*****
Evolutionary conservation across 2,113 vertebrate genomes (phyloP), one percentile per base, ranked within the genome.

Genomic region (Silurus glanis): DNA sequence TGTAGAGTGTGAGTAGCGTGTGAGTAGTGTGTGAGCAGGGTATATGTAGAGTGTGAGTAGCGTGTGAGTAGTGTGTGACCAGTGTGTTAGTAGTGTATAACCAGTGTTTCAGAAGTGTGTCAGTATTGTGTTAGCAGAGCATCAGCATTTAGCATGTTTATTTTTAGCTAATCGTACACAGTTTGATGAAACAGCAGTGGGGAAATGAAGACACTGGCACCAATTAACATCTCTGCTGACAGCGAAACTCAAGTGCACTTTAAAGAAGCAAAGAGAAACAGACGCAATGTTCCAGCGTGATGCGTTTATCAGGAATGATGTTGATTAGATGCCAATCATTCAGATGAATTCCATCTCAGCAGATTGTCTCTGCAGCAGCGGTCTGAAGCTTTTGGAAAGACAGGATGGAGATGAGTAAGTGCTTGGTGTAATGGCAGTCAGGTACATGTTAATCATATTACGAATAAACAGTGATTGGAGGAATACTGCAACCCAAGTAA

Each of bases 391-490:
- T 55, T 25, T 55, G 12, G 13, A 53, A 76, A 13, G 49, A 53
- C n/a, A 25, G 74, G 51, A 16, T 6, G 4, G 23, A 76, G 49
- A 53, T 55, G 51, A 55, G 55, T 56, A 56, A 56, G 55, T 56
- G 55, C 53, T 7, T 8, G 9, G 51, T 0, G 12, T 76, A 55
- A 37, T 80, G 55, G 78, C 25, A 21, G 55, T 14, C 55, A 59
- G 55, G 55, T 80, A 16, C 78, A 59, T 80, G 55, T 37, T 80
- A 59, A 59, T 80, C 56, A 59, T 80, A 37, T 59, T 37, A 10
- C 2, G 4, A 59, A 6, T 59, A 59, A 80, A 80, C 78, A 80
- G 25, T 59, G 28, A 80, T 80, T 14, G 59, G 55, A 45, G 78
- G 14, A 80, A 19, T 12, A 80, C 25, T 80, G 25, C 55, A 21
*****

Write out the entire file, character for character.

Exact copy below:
Evolutionary conservation across 2,113 vertebrate genomes (phyloP), one percentile per base, ranked within the genome.

Genomic region (Silurus glanis): DNA sequence TGTAGAGTGTGAGTAGCGTGTGAGTAGTGTGTGAGCAGGGTATATGTAGAGTGTGAGTAGCGTGTGAGTAGTGTGTGACCAGTGTGTTAGTAGTGTATAACCAGTGTTTCAGAAGTGTGTCAGTATTGTGTTAGCAGAGCATCAGCATTTAGCATGTTTATTTTTAGCTAATCGTACACAGTTTGATGAAACAGCAGTGGGGAAATGAAGACACTGGCACCAATTAACATCTCTGCTGACAGCGAAACTCAAGTGCACTTTAAAGAAGCAAAGAGAAACAGACGCAATGTTCCAGCGTGATGCGTTTATCAGGAATGATGTTGATTAGATGCCAATCATTCAGATGAATTCCATCTCAGCAGATTGTCTCTGCAGCAGCGGTCTGAAGCTTTTGGAAAGACAGGATGGAGATGAGTAAGTGCTTGGTGTAATGGCAGTCAGGTACATGTTAATCATATTACGAATAAACAGTGATTGGAGGAATACTGCAACCCAAGTAA

Each of bases 391-490:
- T 55, T 25, T 55, G 12, G 13, A 53, A 76, A 13, G 49, A 53
- C n/a, A 25, G 74, G 51, A 16, T 6, G 4, G 23, A 76, G 49
- A 53, T 55, G 51, A 55, G 55, T 56, A 56, A 56, G 55, T 56
- G 55, C 53, T 7, T 8, G 9, G 51, T 0, G 12, T 76, A 55
- A 37, T 80, G 55, G 78, C 25, A 21, G 55, T 14, C 55, A 59
- G 55, G 55, T 80, A 16, C 78, A 59, T 80, G 55, T 37, T 80
- A 59, A 59, T 80, C 56, A 59, T 80, A 37, T 59, T 37, A 10
- C 2, G 4, A 59, A 6, T 59, A 59, A 80, A 80, C 78, A 80
- G 25, T 59, G 28, A 80, T 80, T 14, G 59, G 55, A 45, G 78
- G 14, A 80, A 19, T 12, A 80, C 25, T 80, G 25, C 55, A 21